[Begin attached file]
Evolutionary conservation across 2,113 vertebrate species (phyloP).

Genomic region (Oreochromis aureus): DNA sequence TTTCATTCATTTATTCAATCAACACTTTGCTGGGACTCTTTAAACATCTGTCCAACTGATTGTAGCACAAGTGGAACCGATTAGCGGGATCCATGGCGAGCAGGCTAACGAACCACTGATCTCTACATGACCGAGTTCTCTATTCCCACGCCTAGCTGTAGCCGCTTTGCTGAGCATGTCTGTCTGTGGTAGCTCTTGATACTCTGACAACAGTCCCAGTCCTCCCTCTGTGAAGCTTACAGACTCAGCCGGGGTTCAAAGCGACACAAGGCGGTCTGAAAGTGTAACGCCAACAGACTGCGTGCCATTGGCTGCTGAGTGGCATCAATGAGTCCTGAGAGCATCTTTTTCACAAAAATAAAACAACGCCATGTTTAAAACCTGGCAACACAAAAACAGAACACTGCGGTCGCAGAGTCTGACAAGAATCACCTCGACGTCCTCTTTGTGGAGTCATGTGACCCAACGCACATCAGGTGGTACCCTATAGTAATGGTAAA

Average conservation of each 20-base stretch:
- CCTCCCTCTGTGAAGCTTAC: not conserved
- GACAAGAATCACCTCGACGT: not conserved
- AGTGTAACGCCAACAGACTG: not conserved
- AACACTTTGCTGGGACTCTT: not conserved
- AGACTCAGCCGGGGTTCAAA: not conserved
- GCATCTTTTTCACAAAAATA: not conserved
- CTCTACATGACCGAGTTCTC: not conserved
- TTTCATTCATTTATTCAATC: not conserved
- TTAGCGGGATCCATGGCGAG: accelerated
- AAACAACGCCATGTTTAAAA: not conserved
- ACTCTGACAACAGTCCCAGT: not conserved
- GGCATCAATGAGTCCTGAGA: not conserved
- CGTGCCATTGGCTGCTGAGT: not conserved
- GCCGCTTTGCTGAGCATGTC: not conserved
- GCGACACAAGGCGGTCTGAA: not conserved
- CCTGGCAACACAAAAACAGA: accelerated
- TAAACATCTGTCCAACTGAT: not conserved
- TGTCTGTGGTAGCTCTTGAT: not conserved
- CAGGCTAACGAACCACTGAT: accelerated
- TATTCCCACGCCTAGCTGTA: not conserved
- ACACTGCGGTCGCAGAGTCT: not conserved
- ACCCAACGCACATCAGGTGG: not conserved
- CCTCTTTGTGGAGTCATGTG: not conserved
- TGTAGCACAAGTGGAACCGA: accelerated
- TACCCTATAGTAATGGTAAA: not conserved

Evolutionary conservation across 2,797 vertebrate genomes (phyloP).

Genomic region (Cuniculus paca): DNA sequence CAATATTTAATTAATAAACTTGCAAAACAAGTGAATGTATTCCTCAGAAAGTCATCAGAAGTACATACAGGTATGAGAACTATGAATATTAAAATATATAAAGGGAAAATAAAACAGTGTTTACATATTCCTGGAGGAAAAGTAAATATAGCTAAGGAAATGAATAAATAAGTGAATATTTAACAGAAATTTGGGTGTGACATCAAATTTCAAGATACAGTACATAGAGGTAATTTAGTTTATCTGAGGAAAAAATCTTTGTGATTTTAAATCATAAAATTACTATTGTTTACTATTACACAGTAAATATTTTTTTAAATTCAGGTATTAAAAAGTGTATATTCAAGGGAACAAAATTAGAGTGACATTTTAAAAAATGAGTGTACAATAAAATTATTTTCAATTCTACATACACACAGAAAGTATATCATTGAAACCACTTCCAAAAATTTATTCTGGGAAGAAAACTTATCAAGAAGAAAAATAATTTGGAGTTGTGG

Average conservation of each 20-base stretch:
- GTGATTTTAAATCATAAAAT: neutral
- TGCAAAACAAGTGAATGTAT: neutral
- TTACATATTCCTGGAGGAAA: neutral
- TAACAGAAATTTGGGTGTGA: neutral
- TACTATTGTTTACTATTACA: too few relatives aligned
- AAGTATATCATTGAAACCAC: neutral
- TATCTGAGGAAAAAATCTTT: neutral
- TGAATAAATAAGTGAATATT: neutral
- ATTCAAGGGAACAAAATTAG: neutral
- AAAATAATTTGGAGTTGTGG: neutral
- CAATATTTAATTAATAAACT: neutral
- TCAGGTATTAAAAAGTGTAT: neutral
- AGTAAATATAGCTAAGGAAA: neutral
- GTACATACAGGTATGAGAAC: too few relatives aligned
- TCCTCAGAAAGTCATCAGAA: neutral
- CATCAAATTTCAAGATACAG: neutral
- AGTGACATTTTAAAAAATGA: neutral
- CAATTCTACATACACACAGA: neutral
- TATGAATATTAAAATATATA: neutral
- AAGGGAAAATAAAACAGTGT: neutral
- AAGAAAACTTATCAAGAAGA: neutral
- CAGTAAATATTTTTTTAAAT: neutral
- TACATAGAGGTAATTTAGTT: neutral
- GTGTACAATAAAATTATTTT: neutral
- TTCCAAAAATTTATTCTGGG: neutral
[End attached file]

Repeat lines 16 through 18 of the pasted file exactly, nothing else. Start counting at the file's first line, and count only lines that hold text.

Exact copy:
- CGTGCCATTGGCTGCTGAGT: not conserved
- GCCGCTTTGCTGAGCATGTC: not conserved
- GCGACACAAGGCGGTCTGAA: not conserved